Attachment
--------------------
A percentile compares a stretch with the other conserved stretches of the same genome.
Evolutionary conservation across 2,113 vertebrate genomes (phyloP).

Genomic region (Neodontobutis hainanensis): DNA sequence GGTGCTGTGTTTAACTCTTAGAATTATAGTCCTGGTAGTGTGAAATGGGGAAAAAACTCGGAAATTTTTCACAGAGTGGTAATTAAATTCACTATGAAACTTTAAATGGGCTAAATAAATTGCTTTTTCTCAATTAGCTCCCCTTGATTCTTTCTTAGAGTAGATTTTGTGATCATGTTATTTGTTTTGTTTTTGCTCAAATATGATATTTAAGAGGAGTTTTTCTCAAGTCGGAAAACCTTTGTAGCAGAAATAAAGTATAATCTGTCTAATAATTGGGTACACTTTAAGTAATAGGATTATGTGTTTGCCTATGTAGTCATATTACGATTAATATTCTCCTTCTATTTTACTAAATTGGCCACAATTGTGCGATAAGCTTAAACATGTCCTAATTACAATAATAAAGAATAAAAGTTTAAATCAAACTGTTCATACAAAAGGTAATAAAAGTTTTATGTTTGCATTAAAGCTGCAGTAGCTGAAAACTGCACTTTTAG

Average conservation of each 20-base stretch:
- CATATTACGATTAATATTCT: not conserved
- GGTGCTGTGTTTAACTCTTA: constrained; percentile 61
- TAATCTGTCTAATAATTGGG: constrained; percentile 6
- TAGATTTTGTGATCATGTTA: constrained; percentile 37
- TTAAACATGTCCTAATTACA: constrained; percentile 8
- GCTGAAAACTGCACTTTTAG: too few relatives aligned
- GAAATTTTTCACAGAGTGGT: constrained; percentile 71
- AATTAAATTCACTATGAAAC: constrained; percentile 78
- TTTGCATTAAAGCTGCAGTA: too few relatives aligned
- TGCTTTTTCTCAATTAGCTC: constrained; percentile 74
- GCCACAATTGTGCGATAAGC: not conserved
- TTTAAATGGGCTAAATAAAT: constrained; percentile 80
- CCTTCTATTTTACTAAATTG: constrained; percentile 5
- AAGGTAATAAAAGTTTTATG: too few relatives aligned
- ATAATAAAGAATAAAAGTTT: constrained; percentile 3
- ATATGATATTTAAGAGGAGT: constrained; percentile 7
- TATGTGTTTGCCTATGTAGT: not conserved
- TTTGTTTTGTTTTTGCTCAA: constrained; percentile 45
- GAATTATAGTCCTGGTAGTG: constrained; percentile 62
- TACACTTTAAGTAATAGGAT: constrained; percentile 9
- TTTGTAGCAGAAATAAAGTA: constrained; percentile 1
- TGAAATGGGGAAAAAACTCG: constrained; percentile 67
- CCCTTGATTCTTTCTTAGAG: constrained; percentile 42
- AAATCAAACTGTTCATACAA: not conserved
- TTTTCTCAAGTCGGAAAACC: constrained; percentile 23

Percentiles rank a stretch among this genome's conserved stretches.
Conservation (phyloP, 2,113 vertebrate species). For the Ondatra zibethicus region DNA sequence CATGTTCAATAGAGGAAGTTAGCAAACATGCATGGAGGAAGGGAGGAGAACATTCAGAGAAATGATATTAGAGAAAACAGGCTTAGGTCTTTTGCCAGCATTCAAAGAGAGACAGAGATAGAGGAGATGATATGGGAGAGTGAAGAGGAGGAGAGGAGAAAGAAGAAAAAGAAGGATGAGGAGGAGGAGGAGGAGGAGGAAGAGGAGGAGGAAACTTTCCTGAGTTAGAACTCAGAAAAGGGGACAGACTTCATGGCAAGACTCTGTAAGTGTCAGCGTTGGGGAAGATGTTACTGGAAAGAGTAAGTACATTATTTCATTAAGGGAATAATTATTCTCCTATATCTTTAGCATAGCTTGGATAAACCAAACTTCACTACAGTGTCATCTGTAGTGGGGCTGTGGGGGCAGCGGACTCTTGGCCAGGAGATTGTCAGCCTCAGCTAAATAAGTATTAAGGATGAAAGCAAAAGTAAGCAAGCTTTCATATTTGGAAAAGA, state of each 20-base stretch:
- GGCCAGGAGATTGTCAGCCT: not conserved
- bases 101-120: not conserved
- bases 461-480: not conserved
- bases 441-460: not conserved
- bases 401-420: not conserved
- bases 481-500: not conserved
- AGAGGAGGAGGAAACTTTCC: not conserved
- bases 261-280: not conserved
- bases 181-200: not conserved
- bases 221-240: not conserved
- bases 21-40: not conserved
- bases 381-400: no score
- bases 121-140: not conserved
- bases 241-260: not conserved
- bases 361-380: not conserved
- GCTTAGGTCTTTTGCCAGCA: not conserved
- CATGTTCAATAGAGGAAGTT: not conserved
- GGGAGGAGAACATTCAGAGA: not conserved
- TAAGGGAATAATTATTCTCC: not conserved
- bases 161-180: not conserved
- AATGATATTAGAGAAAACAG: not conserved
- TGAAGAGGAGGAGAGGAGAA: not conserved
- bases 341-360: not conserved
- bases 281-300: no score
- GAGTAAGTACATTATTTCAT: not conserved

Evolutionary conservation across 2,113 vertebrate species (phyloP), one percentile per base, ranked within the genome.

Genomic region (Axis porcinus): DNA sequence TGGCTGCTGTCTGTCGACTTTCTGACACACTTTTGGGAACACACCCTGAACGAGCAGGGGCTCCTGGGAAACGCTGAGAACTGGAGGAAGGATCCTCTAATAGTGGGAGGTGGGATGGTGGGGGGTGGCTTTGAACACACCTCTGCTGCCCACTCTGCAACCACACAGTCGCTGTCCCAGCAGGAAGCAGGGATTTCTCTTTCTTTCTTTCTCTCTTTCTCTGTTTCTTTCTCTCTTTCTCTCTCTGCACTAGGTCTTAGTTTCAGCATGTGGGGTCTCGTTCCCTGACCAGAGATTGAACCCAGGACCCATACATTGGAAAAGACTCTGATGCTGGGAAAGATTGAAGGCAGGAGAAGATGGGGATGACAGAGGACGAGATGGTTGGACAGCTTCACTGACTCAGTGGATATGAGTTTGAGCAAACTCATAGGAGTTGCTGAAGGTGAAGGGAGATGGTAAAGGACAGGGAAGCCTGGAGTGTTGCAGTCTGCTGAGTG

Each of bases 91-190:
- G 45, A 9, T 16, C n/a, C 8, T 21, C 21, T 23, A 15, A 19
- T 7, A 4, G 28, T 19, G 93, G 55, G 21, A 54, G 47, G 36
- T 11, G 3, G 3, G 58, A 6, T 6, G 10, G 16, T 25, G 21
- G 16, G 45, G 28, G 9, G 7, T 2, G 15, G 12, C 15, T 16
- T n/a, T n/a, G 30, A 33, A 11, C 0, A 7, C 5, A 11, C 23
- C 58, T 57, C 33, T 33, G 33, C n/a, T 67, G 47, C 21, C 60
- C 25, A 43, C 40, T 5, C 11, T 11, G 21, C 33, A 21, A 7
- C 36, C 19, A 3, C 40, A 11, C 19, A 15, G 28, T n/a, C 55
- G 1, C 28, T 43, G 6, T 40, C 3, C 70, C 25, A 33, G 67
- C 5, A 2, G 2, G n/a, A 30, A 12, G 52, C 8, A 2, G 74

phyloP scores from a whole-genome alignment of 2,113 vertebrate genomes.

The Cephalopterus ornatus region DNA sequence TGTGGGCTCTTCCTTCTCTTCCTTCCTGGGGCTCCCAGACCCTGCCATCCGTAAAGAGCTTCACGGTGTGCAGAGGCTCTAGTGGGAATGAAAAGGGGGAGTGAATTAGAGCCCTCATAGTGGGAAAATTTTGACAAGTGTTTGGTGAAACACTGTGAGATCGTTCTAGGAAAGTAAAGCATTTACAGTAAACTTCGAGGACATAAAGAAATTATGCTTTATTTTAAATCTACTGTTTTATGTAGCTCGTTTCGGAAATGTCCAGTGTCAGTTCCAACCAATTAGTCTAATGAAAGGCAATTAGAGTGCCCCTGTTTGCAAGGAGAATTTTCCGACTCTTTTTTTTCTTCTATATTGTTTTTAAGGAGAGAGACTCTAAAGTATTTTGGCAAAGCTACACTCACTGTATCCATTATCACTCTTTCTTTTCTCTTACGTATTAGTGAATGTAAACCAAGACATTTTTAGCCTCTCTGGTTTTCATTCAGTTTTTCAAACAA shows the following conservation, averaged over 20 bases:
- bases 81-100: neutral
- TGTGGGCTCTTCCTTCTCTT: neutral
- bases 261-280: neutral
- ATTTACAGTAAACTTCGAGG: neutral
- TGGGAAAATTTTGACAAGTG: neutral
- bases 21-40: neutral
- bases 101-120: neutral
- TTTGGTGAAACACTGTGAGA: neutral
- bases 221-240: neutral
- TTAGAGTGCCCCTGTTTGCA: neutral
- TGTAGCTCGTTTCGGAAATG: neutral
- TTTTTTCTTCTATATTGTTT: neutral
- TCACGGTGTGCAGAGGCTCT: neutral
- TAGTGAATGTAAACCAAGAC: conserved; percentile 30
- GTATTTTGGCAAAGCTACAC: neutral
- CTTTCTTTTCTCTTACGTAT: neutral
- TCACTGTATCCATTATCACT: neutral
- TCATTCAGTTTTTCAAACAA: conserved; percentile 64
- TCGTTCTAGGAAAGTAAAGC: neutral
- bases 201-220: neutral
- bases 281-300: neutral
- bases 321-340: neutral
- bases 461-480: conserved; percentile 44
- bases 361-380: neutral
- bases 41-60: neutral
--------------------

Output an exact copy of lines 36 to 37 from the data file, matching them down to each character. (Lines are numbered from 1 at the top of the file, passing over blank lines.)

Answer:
- bases 401-420: not conserved
- bases 481-500: not conserved